De Esthera Angla, scite pingente (1599)

Esther Inglis (1570/71-1624), was born, probably in London, to two French Huguenot refugees, Nicolas Langlois and Marie Presot, who fled to England in 1569. Her family had settled in Edinburgh by 1574, with her father taking a position as master of the French school (a post he held until his death in 1611). Her mother was a talented scribe, and taught Esther the calligraphic skills for which she is famous. Esther married Bartholomew Kello (d.1631) about 1596, who worked in a range of minor capacities as a royal official for James VI and I. The family moved to London by 1604 and from 1607 to 1614 they were in Essex, returning to Edinburgh in 1615. Esther died at Leith on 30 August 1624. Inglis was a phenomenal calligrapher with a mastery of a range of hands and styles of book decoration. Fifty-nine manuscript books written by her survive, which date from 1586 to 1624. Most of them carry dedications to royalty or nobility, and were apparently presented as gifts in the hope of patronage. Melville and his friends John Johnston and Robert Rollock (see d2_MelA_032 and d2_MelA_045) contributed a sequence of encomiastic verses to Inglis' manuscripts between 1599 and 1624, and in Melville's case these consist of the two poems given here, repeated with some alteration or expansion. They first appeared in Inglis' four 'great' manuscripts of 1599 (renderings of the Book of Psalms, Proverbs, and Ecclesiastes with the Song of Solomon, where borders of each page were painstakingly drawn and decorated by hand), then in four manuscripts from 1601-02 (featuring the same illustrative techniques), two manuscripts from 1606, and a further three from 1624. In the manuscripts from 1599-1602, Melville's verses appear below a portrait of Inglis. See Elspeth Yeo, 'Inglis, Esther (1570/71-1624)', ODNB; A. H. Scott-Elliott and Elspeth Yeo, 'Calligraphic manuscripts of Esther Inglis (1571-1624): a catalogue', in The Papers of the Bibliographical Society of America, 84 (1990): pp. 110-86, items 7-10, 16-19, 24-25, 53-55 (items 7 and 10 also include dedicatory verses to Elizabeth I by Melville; item 17, to the Princess de Rohan; and item 19, to the Earl of Argyll, none of which appear elsewhere in Melville's published work). Metre: elegiac couplets.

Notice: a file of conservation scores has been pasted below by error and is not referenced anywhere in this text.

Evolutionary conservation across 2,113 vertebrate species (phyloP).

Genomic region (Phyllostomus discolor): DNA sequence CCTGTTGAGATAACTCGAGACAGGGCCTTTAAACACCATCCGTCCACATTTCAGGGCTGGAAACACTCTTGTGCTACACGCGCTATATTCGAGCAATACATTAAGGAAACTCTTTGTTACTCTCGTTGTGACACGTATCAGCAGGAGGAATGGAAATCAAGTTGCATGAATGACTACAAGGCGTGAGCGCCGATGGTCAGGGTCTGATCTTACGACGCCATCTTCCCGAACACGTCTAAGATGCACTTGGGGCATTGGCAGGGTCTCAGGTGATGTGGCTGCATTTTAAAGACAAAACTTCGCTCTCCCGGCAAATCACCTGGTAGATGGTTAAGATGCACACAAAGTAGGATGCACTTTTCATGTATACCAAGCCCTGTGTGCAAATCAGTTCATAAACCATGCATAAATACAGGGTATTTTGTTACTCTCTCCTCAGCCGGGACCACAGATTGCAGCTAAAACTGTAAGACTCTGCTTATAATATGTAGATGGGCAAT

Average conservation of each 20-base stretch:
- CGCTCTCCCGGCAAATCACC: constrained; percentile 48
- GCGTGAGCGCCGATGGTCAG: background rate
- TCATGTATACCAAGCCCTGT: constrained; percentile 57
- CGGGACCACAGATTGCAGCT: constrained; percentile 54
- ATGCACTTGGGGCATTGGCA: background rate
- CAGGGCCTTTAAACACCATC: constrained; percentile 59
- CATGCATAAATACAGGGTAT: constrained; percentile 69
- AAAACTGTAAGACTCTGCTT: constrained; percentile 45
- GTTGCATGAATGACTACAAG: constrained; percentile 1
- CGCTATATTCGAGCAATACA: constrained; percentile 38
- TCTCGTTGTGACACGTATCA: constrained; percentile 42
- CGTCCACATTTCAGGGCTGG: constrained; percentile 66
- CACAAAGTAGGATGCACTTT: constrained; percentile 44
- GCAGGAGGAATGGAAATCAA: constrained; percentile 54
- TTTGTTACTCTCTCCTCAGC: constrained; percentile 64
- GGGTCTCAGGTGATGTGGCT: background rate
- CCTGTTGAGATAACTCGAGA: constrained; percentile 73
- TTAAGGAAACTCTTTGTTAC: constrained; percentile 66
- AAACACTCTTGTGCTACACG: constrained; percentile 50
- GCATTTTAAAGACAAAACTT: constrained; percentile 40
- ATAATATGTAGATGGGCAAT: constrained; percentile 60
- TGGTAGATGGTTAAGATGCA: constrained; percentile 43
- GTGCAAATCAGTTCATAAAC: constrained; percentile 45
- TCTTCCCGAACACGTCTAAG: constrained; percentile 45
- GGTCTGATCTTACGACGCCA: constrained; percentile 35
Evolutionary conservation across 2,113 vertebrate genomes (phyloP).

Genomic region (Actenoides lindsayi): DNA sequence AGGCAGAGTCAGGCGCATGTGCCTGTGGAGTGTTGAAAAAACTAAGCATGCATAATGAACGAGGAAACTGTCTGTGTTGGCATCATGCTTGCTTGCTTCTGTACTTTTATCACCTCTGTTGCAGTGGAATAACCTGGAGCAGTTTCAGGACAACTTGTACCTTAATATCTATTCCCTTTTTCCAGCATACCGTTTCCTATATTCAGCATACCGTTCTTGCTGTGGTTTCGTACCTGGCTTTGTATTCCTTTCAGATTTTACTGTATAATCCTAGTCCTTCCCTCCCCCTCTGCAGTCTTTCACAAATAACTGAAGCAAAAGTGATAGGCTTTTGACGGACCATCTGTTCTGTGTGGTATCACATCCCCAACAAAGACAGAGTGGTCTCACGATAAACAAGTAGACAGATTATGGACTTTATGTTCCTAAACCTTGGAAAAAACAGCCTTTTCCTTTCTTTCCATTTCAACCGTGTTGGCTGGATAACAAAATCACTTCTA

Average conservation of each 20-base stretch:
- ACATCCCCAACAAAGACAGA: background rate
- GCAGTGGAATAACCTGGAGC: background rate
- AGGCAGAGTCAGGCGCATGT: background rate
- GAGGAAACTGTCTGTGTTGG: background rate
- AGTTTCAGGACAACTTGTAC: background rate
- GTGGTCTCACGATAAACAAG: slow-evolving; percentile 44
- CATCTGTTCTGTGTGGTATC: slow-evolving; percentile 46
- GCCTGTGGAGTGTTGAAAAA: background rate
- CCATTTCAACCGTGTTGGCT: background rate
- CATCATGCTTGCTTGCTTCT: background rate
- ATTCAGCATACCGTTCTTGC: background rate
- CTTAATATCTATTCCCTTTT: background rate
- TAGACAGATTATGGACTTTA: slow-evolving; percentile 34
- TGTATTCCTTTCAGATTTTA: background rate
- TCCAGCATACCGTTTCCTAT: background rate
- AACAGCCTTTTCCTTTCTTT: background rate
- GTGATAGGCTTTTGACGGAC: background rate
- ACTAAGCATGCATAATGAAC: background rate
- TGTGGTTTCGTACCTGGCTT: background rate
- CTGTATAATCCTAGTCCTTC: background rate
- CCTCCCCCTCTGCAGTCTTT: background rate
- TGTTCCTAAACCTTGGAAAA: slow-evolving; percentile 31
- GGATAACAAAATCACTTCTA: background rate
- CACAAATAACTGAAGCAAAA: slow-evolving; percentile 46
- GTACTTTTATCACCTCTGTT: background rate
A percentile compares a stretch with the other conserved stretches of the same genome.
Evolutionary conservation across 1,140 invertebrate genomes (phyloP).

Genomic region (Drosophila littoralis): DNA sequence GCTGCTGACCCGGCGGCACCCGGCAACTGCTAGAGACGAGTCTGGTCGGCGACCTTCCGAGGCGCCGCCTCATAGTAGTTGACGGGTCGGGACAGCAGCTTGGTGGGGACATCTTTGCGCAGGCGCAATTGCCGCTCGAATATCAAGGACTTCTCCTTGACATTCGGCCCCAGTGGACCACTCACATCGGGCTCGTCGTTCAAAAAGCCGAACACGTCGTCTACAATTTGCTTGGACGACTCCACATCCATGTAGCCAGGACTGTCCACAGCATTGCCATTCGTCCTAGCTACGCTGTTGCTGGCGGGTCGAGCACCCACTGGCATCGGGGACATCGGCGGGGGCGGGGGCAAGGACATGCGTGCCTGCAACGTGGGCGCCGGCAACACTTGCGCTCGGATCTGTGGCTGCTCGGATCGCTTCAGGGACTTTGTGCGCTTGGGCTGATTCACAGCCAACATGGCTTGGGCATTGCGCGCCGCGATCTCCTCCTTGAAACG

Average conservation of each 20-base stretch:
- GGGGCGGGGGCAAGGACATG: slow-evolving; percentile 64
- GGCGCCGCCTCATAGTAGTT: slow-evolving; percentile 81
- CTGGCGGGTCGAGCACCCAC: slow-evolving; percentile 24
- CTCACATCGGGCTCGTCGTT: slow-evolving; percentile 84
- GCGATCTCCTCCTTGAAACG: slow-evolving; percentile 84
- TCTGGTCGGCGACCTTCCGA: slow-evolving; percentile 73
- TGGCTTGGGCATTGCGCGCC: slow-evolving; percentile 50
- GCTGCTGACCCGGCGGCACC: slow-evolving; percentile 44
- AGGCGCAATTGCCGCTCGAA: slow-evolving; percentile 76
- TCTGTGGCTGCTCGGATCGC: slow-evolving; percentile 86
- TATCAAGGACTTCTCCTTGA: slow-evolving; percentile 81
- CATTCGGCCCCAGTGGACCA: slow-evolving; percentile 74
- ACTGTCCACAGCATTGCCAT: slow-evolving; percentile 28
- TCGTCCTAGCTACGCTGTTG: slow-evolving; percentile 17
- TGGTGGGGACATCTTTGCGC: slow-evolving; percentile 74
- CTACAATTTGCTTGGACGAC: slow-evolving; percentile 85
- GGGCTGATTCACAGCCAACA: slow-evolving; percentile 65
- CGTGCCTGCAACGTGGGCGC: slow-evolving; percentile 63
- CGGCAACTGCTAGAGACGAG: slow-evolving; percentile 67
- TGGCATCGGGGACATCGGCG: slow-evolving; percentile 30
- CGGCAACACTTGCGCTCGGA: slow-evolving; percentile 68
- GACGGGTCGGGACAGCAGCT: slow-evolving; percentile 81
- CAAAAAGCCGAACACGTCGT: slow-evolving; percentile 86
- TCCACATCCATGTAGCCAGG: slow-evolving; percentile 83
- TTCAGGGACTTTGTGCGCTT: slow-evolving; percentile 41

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De Esthera Angla, scite pingente

Aemula naturae, manus exprimit una figuras
mille, animans pictis signa pusilla notis.
Signa creans animata, polum spirantia signa,
quae picturato margine limbus obit.
Mirum opus, at mage mira manus: mira omnia vincit
mens manui moderans, dum manus urget opus.

De eadem

Si mihi mens tua quae manus est, ego pingere coner
ingenio tua quae dextera pinxit opus.
Link to an image of this page  [p120] Sed mentem hanc manus haec vincit tua, pingere sola
et mentem manus, et mens queat una manum.
Quod Natura, quod ars, et quod Natura, nec ulla ars,
ambarum victrix, pinxerit ista manus.

Link to an image of this page  [p119]

On Esther Inglis, as she expertly paints

This single hand, a rival of nature, expresses a thousand figures, animating small symbols with brushstrokes. And it creates living symbols, breathing tokens of heaven, which the edge of the page encounters on the decorated margin. Wonderful work, but the hand is more wonderful; the mind moderating the hand surpasses all wonderful things, while the hand drives on the work.

On the same woman

If I have mind and you have your skilful hand, I should try to depict with my genius what work your right hand has painted. Link to an image of this page  [p120] However, this right hand of yours defeats this mind of mine, for your hand alone could depict the mind, and your mind alone could depict the hand. What both nature and skill could depict, so too can that hand of yours, for nature, and no other skill, is the conqueror of both.